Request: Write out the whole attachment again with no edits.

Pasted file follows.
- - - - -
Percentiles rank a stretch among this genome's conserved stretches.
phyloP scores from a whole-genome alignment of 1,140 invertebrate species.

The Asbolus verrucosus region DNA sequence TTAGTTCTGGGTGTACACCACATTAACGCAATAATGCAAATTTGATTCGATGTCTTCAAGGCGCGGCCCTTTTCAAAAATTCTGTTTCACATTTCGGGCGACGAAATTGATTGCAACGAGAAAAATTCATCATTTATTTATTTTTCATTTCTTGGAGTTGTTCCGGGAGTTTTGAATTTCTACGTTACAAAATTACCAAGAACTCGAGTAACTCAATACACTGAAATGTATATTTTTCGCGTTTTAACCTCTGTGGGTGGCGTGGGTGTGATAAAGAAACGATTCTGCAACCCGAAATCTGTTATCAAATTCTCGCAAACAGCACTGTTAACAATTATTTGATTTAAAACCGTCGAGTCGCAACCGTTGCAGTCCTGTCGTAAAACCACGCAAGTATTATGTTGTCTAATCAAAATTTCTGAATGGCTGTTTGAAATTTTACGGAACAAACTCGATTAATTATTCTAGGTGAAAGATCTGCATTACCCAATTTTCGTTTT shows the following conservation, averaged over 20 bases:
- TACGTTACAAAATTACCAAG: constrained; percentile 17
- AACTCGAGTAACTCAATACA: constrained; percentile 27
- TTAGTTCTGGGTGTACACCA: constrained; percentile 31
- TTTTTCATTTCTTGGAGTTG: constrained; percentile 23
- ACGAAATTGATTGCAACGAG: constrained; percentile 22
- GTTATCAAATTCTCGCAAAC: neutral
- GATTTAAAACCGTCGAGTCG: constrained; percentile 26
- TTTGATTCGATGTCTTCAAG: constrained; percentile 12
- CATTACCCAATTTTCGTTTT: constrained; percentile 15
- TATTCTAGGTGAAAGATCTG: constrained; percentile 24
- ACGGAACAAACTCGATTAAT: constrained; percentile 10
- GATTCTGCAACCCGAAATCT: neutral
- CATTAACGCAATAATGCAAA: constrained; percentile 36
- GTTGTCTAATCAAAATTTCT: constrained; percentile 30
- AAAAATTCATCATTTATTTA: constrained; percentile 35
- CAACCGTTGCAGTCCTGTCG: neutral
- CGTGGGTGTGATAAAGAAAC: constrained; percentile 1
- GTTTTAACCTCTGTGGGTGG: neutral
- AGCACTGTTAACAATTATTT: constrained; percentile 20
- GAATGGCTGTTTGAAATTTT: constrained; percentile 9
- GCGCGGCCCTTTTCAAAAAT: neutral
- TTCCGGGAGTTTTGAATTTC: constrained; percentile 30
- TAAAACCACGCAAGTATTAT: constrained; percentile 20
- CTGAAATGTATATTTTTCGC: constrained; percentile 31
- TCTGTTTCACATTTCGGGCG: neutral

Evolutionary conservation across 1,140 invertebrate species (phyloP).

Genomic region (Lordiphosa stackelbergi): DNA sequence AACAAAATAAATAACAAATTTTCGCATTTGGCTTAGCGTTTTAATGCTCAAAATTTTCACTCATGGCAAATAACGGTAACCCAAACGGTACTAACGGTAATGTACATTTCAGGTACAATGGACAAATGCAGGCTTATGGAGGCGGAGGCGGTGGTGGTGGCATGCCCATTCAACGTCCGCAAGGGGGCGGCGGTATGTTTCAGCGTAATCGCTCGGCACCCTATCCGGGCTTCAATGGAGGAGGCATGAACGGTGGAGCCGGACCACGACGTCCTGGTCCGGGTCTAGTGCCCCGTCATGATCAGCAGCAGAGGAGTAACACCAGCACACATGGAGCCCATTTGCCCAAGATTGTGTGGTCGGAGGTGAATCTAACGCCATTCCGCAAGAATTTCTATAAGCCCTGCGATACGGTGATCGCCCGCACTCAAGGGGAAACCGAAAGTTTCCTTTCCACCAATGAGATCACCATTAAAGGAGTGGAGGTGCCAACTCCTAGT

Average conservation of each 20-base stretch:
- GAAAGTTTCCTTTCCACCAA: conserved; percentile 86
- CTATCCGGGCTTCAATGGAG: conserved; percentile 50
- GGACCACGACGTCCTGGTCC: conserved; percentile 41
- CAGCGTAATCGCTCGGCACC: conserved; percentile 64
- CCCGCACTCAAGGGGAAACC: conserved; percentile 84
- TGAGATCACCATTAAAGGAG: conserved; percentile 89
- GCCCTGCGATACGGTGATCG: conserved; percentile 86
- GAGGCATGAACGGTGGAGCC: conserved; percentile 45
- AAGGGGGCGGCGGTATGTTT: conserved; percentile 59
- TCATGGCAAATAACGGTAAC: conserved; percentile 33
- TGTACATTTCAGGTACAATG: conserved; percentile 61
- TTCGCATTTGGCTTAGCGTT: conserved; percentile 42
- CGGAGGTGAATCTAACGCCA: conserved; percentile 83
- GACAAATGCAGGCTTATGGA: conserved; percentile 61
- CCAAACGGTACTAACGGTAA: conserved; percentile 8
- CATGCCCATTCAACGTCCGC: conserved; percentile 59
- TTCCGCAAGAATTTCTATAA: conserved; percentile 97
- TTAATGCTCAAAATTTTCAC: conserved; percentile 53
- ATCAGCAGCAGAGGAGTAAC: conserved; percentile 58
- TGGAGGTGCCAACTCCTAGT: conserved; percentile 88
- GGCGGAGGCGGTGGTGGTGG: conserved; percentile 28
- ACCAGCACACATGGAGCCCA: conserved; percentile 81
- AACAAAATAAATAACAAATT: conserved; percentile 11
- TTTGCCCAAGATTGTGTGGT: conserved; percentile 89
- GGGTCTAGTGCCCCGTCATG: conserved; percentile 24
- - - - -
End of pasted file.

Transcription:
Percentiles rank a stretch among this genome's conserved stretches.
phyloP scores from a whole-genome alignment of 1,140 invertebrate species.

The Asbolus verrucosus region DNA sequence TTAGTTCTGGGTGTACACCACATTAACGCAATAATGCAAATTTGATTCGATGTCTTCAAGGCGCGGCCCTTTTCAAAAATTCTGTTTCACATTTCGGGCGACGAAATTGATTGCAACGAGAAAAATTCATCATTTATTTATTTTTCATTTCTTGGAGTTGTTCCGGGAGTTTTGAATTTCTACGTTACAAAATTACCAAGAACTCGAGTAACTCAATACACTGAAATGTATATTTTTCGCGTTTTAACCTCTGTGGGTGGCGTGGGTGTGATAAAGAAACGATTCTGCAACCCGAAATCTGTTATCAAATTCTCGCAAACAGCACTGTTAACAATTATTTGATTTAAAACCGTCGAGTCGCAACCGTTGCAGTCCTGTCGTAAAACCACGCAAGTATTATGTTGTCTAATCAAAATTTCTGAATGGCTGTTTGAAATTTTACGGAACAAACTCGATTAATTATTCTAGGTGAAAGATCTGCATTACCCAATTTTCGTTTT shows the following conservation, averaged over 20 bases:
- TACGTTACAAAATTACCAAG: constrained; percentile 17
- AACTCGAGTAACTCAATACA: constrained; percentile 27
- TTAGTTCTGGGTGTACACCA: constrained; percentile 31
- TTTTTCATTTCTTGGAGTTG: constrained; percentile 23
- ACGAAATTGATTGCAACGAG: constrained; percentile 22
- GTTATCAAATTCTCGCAAAC: neutral
- GATTTAAAACCGTCGAGTCG: constrained; percentile 26
- TTTGATTCGATGTCTTCAAG: constrained; percentile 12
- CATTACCCAATTTTCGTTTT: constrained; percentile 15
- TATTCTAGGTGAAAGATCTG: constrained; percentile 24
- ACGGAACAAACTCGATTAAT: constrained; percentile 10
- GATTCTGCAACCCGAAATCT: neutral
- CATTAACGCAATAATGCAAA: constrained; percentile 36
- GTTGTCTAATCAAAATTTCT: constrained; percentile 30
- AAAAATTCATCATTTATTTA: constrained; percentile 35
- CAACCGTTGCAGTCCTGTCG: neutral
- CGTGGGTGTGATAAAGAAAC: constrained; percentile 1
- GTTTTAACCTCTGTGGGTGG: neutral
- AGCACTGTTAACAATTATTT: constrained; percentile 20
- GAATGGCTGTTTGAAATTTT: constrained; percentile 9
- GCGCGGCCCTTTTCAAAAAT: neutral
- TTCCGGGAGTTTTGAATTTC: constrained; percentile 30
- TAAAACCACGCAAGTATTAT: constrained; percentile 20
- CTGAAATGTATATTTTTCGC: constrained; percentile 31
- TCTGTTTCACATTTCGGGCG: neutral

Evolutionary conservation across 1,140 invertebrate species (phyloP).

Genomic region (Lordiphosa stackelbergi): DNA sequence AACAAAATAAATAACAAATTTTCGCATTTGGCTTAGCGTTTTAATGCTCAAAATTTTCACTCATGGCAAATAACGGTAACCCAAACGGTACTAACGGTAATGTACATTTCAGGTACAATGGACAAATGCAGGCTTATGGAGGCGGAGGCGGTGGTGGTGGCATGCCCATTCAACGTCCGCAAGGGGGCGGCGGTATGTTTCAGCGTAATCGCTCGGCACCCTATCCGGGCTTCAATGGAGGAGGCATGAACGGTGGAGCCGGACCACGACGTCCTGGTCCGGGTCTAGTGCCCCGTCATGATCAGCAGCAGAGGAGTAACACCAGCACACATGGAGCCCATTTGCCCAAGATTGTGTGGTCGGAGGTGAATCTAACGCCATTCCGCAAGAATTTCTATAAGCCCTGCGATACGGTGATCGCCCGCACTCAAGGGGAAACCGAAAGTTTCCTTTCCACCAATGAGATCACCATTAAAGGAGTGGAGGTGCCAACTCCTAGT

Average conservation of each 20-base stretch:
- GAAAGTTTCCTTTCCACCAA: conserved; percentile 86
- CTATCCGGGCTTCAATGGAG: conserved; percentile 50
- GGACCACGACGTCCTGGTCC: conserved; percentile 41
- CAGCGTAATCGCTCGGCACC: conserved; percentile 64
- CCCGCACTCAAGGGGAAACC: conserved; percentile 84
- TGAGATCACCATTAAAGGAG: conserved; percentile 89
- GCCCTGCGATACGGTGATCG: conserved; percentile 86
- GAGGCATGAACGGTGGAGCC: conserved; percentile 45
- AAGGGGGCGGCGGTATGTTT: conserved; percentile 59
- TCATGGCAAATAACGGTAAC: conserved; percentile 33
- TGTACATTTCAGGTACAATG: conserved; percentile 61
- TTCGCATTTGGCTTAGCGTT: conserved; percentile 42
- CGGAGGTGAATCTAACGCCA: conserved; percentile 83
- GACAAATGCAGGCTTATGGA: conserved; percentile 61
- CCAAACGGTACTAACGGTAA: conserved; percentile 8
- CATGCCCATTCAACGTCCGC: conserved; percentile 59
- TTCCGCAAGAATTTCTATAA: conserved; percentile 97
- TTAATGCTCAAAATTTTCAC: conserved; percentile 53
- ATCAGCAGCAGAGGAGTAAC: conserved; percentile 58
- TGGAGGTGCCAACTCCTAGT: conserved; percentile 88
- GGCGGAGGCGGTGGTGGTGG: conserved; percentile 28
- ACCAGCACACATGGAGCCCA: conserved; percentile 81
- AACAAAATAAATAACAAATT: conserved; percentile 11
- TTTGCCCAAGATTGTGTGGT: conserved; percentile 89
- GGGTCTAGTGCCCCGTCATG: conserved; percentile 24